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De facto North Cyprus offers two-state plan at UN talks, dismissed by Greek Cypriots

Published: Updated:

The Turkish Cypriot delegation to UN-sponsored talks proposed a two-state solution for Cyprus on Wednesday to end the conflict with Greek Cypriots and put the island’s two communities on an equal footing, but it was swiftly rejected by the Greek Cypriot side.

The Mediterranean island was split in 1974 between a Greek Cypriot south and a Turkish Cypriot north. Only Turkey recognizes the breakaway state in Northern Cyprus.

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The proposal was presented at informal talks with UN Secretary-General Antonio Guterres in Geneva, who had urged both sides to “be creative” after a four-year stalemate in peace negotiations.

The foreign ministers of Greece, Turkey and Britain are also taking part as guarantor nations in the two-day talks.

Turkish Cypriot leader Ersin Tatar, who presented the plan, told Reuters earlier this week that he hoped his proposal for a two-state solution will bring a “new vision” to the talks, despite its prior rejection by Greek Cypriots.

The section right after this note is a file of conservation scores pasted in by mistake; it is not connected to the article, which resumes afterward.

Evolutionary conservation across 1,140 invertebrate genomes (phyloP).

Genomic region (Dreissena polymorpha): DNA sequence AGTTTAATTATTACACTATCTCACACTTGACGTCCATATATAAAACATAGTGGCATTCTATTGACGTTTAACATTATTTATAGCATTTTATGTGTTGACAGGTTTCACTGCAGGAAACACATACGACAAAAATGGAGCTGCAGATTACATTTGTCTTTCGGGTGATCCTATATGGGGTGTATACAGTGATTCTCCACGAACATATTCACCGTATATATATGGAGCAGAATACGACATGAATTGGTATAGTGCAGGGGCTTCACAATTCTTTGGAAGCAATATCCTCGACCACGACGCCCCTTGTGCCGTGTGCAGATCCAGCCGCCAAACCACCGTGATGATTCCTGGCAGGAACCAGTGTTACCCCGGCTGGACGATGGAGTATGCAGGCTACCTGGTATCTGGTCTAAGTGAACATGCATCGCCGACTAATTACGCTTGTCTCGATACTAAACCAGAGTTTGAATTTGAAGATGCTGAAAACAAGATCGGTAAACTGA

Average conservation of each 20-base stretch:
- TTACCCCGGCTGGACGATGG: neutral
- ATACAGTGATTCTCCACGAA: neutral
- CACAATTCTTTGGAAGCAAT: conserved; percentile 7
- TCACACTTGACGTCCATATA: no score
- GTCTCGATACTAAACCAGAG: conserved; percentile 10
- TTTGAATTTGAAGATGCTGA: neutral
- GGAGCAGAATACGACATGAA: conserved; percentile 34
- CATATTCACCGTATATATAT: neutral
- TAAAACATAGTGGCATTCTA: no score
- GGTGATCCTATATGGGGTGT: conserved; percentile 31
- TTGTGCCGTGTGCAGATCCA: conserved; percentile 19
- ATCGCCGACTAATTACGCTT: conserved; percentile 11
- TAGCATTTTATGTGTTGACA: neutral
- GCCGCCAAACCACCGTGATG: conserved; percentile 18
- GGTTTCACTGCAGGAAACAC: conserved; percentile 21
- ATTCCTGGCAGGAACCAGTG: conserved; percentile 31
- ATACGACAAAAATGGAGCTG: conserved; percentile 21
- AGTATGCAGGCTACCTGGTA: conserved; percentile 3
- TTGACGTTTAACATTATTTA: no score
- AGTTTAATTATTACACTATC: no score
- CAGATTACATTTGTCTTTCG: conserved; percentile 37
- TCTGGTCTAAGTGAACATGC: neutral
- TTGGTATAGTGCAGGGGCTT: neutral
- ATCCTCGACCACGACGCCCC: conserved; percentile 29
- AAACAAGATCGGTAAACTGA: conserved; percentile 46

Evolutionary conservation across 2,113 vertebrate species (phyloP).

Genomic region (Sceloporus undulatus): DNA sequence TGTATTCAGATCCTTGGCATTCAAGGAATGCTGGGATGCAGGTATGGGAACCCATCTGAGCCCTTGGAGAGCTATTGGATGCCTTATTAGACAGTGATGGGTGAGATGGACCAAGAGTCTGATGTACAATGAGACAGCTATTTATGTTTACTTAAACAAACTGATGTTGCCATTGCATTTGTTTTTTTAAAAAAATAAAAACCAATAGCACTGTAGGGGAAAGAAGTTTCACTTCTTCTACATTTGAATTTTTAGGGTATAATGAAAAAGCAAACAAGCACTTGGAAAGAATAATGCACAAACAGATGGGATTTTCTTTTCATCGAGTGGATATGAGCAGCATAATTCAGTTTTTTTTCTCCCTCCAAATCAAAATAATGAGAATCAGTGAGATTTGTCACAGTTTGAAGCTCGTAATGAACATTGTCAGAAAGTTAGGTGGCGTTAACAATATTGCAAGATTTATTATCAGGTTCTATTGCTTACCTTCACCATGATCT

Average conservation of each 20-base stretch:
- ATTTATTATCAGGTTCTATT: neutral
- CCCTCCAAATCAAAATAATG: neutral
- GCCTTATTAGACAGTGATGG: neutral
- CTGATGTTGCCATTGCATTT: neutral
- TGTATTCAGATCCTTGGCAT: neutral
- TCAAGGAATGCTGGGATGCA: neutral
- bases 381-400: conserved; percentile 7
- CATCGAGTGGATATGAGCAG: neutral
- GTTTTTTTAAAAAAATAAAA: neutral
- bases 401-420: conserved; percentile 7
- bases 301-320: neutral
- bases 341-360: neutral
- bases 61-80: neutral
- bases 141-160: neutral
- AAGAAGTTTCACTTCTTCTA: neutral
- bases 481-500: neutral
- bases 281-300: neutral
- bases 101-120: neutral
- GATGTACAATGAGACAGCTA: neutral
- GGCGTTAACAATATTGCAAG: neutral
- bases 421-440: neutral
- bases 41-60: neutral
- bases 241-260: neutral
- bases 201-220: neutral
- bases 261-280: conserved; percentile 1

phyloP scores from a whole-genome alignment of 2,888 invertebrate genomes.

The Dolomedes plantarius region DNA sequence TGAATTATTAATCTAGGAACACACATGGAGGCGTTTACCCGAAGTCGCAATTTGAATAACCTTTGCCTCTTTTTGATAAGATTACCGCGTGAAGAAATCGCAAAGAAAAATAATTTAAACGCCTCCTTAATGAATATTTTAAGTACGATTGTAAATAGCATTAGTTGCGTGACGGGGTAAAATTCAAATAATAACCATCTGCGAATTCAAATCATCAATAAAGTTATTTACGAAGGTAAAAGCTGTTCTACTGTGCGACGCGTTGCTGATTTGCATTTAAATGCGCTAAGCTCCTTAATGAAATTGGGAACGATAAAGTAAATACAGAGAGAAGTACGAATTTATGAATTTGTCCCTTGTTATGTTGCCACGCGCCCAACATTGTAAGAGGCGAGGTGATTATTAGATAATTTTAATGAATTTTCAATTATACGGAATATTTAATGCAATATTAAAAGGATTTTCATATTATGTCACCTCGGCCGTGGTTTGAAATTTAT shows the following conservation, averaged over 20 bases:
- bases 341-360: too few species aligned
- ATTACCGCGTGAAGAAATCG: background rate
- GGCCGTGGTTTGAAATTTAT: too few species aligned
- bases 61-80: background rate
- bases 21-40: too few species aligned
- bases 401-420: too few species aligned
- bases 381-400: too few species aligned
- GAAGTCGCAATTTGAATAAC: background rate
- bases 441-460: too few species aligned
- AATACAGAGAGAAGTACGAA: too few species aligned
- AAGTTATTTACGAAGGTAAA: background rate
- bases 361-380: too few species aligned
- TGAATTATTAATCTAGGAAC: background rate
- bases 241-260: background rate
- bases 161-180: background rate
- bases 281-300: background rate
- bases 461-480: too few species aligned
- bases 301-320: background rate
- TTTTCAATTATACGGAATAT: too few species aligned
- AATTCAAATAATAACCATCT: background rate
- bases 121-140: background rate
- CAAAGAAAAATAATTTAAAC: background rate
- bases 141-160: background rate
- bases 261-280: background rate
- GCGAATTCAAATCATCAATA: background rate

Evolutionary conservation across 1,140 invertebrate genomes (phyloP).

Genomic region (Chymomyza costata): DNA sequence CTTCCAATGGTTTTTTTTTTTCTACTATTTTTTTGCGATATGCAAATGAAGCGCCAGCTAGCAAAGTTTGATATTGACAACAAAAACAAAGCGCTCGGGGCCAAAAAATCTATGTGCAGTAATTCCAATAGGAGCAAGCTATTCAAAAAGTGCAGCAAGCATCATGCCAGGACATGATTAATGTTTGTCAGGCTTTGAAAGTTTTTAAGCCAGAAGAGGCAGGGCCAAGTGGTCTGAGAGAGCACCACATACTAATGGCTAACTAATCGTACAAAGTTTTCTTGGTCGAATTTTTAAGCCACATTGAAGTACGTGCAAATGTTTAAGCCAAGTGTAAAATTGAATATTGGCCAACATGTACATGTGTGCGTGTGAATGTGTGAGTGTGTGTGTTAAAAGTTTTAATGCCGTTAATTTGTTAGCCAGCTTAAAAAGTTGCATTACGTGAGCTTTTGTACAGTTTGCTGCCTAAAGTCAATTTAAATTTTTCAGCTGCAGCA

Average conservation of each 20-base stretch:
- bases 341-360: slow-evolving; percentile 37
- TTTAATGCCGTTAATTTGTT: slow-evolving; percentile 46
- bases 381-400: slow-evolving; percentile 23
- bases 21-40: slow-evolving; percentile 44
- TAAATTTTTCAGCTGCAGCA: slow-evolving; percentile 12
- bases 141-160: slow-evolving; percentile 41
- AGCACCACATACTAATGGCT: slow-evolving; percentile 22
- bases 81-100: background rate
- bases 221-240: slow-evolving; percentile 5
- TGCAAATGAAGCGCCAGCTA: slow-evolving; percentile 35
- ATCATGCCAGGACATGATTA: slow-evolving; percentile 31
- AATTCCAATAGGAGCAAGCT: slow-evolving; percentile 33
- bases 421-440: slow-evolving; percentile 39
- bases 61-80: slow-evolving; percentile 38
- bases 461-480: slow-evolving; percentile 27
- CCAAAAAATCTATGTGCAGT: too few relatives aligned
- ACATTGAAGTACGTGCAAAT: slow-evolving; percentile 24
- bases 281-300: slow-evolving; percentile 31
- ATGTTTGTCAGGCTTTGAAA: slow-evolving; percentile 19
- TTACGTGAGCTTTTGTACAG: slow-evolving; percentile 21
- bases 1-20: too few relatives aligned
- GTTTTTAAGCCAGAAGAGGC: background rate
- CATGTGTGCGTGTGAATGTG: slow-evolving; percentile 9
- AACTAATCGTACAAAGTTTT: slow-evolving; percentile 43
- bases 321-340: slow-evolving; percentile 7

“The Turkish Cypriot proposal is aimed at establishing a cooperative relationship between the two States on the island based on their inherent sovereign equality and equal international status,” the Turkish Cypriot proposal said.

It called on Guterres to take an initiative leading to the UN Security Council adopting a resolution securing the equal international status and sovereign equality of the two sides.

On that basis, negotiations would follow under his auspices on the future relationship between the two independent states, focusing on property, security and “border adjustment”, it said.

Any agreement reached would be submitted for approval in simultaneous referenda in the two states, it added.

But Greek Cypriot leader Nicos Anastasiades, who serves as president of the island’s internationally-recognized government, said that the proposal was a “great disappointment”.

“Of course I have told the Secretary-General that our attempt was to create a positive climate, without provocations, without any references to whatever unacceptable (things) we heard. I have also told the Secretary-General that we will submit, in writing, our own positions,” he said in a statement.

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